Of all the National (fill in the blank) Weeks we celebrate, only one runs two whole weeks. Go on, take a stab at it. What do you think it might be?
Here is a hint: Don’t put off answering.
National Procrastination Week is the first two weeks of March. Why two weeks? Well, that should be obvious. Highly skilled procrastinators will not participate in the first week because they will be naturally inclined to put off putting things off.
The whole idea of the week(s) is to avoid tasks you should not avoid, thereby decreasing stress and anxiety. Take it from a former chronic procrastinator; it doesn’t work that way.
Have you ever noticed how stressed-out procrastinators usually are? They wander around frantically telling anyone who will listen about a big project or responsibility they must fulfill that they don’t have time to do. However, they always seem to have time to talk about it. It may be due next week, tomorrow, or in one hour. That thing they knew they needed to get done a month ago is now an emergency. There is a good chance they will need your help to make it happen, too.
These people pull all-nighters basted in caffeine, then show up shaky, bleary-eyed and exhausted the next day, having reached the deadline with not a moment to spare. Tired though they may be, they are happy to tell you how they got it done. They will have no recollection of their pre-task anxiety attack and move onto the next item on their always-mental, never-written to-do lists with the same lack of haste.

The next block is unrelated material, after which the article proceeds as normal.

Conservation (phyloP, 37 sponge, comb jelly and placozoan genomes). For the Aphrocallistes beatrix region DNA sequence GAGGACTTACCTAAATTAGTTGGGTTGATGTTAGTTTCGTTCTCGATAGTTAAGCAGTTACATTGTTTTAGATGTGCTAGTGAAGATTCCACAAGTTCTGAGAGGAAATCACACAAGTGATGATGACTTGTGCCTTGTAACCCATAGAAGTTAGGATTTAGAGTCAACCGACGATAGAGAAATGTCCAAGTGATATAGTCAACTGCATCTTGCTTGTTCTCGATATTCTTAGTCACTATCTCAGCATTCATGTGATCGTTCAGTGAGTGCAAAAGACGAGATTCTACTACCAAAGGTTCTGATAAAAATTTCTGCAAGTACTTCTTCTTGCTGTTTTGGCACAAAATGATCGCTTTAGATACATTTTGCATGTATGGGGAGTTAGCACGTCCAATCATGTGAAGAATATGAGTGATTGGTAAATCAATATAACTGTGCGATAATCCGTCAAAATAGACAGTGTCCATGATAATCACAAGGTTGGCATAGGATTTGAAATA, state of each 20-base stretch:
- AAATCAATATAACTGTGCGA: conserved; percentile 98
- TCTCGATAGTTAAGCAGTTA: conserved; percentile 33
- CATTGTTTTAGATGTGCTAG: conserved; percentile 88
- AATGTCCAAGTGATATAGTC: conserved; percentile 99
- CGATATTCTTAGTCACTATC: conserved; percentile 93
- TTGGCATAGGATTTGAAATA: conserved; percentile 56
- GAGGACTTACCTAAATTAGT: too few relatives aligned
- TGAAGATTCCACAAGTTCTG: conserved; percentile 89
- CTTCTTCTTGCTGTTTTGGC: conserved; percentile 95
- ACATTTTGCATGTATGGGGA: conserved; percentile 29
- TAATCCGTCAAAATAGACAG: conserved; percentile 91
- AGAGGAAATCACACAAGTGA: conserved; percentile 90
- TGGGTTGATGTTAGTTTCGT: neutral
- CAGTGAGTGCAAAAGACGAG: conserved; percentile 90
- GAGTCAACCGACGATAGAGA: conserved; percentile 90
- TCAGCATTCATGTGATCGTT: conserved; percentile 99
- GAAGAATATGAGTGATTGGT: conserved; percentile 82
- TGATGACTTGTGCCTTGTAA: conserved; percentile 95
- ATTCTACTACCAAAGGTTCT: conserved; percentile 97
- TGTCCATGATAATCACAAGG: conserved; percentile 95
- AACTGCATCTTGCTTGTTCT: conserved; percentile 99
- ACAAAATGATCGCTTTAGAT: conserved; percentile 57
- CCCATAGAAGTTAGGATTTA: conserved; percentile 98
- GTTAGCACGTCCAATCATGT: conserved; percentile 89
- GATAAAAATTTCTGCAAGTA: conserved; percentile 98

Procrastination is defined as putting off something you must do despite knowing that you will ultimately suffer because of it.
Why do we do it?
Often, we dislike the task itself or the other person involved – for example, spring cleaning. Not coincidentally, the last week in March is National Cleaning Week. Spring cleaning, anyone? Who wouldn’t be in a hurry to scrub baseboards, walls, and that incredibly filthy area behind the stove?
Hard-core procrastinators are a different breed, however. These poor souls put things off for one simple reason: Fear.
Perfectionism, fueled by a fear of failure or not being able to finish a task, is the great de-motivator. These poor souls may even fear success, so they sabotage their own efforts.
The No. 1 tip Psychology Today offers to help procrastinators recover is to stop catastrophizing. We make a big deal out of many things that aren’t. Finishing your monthly report at work is not going to kill you. It didn’t last month, did it? Well, except you put it off last month, too, and you spent a long day and sleepless night getting it done.
Psychology Today suggests examining excuses, like needing to be “in the mood” to do something. Just put whatever task you are dreading on your calendar – if you have one – and get it done. Break it into more manageable chunks instead of trying to do everything all at once. In the end, you may even get the job done early, and imagine how good that would feel.
Finally, make sure you let go of your past procrastination. Forgive yourself. You aren’t a loser for putting things off.
Figure out the fear behind your past avoidance of specific tasks. Think back to things you dreaded doing in the past but successfully finished. You may even end up feeling a confidence boost.
Above all, remember: procrastination is not only the thief of time but also steals your peace of mind.